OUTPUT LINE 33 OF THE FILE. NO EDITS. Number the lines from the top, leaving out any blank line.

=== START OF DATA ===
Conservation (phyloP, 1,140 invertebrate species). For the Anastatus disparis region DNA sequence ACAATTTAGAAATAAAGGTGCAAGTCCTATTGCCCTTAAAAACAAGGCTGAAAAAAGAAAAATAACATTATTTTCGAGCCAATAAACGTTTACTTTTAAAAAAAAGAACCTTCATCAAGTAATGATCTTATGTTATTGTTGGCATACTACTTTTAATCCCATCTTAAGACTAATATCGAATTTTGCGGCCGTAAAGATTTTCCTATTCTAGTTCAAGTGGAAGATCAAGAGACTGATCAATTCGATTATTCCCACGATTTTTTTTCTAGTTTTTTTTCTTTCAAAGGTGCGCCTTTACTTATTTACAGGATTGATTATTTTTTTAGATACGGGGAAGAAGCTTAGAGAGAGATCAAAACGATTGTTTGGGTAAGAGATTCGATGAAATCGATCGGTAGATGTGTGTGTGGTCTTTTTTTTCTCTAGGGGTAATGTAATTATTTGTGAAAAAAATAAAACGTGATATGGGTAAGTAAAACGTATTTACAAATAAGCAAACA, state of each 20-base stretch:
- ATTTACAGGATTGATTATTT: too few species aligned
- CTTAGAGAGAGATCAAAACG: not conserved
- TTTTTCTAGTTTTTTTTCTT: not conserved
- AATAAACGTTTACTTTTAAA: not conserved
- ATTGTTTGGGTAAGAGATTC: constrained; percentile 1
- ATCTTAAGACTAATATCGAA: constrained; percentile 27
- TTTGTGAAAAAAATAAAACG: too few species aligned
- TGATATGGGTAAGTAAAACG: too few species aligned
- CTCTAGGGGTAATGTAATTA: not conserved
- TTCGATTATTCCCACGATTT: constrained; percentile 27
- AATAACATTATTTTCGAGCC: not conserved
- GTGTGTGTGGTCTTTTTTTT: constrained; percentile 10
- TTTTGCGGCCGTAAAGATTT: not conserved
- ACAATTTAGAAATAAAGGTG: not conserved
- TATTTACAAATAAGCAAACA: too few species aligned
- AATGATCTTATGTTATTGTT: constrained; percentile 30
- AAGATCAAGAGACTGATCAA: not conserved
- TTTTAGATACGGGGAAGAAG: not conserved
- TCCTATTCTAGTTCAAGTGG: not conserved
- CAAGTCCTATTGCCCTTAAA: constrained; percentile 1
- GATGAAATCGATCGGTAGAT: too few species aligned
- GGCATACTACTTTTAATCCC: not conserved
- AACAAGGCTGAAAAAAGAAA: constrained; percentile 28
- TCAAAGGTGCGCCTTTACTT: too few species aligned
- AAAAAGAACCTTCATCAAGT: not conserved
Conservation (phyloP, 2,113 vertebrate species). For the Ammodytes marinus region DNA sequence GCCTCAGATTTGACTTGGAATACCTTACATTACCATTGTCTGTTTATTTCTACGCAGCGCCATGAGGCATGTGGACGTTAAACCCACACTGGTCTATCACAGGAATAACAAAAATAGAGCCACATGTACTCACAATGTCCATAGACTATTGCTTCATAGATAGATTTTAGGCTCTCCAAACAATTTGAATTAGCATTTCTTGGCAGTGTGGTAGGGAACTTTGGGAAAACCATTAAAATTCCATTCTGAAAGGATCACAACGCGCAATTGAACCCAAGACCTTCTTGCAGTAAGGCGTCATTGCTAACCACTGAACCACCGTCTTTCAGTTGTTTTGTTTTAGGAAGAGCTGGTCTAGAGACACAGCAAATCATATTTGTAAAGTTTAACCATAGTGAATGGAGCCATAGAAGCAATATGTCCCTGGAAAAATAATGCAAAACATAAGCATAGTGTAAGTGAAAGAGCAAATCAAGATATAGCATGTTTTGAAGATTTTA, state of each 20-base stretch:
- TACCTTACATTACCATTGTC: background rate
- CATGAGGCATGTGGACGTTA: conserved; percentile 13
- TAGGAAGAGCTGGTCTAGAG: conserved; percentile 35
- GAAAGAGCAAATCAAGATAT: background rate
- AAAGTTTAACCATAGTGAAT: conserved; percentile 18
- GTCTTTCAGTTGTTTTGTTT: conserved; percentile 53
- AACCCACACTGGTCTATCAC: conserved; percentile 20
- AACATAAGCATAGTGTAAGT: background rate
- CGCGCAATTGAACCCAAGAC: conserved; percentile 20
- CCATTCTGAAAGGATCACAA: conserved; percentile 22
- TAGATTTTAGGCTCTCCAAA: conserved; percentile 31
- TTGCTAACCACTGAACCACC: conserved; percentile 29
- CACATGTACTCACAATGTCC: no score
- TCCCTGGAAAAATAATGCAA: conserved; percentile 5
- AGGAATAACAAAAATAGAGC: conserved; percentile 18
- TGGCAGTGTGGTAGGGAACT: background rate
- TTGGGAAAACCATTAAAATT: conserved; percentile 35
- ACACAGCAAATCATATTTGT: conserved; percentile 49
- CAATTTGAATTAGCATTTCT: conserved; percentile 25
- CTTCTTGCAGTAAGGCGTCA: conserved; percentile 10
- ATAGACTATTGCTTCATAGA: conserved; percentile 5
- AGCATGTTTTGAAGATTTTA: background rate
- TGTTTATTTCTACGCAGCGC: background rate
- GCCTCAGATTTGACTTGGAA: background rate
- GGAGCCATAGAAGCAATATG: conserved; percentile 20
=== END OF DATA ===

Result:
- GTCTTTCAGTTGTTTTGTTT: conserved; percentile 53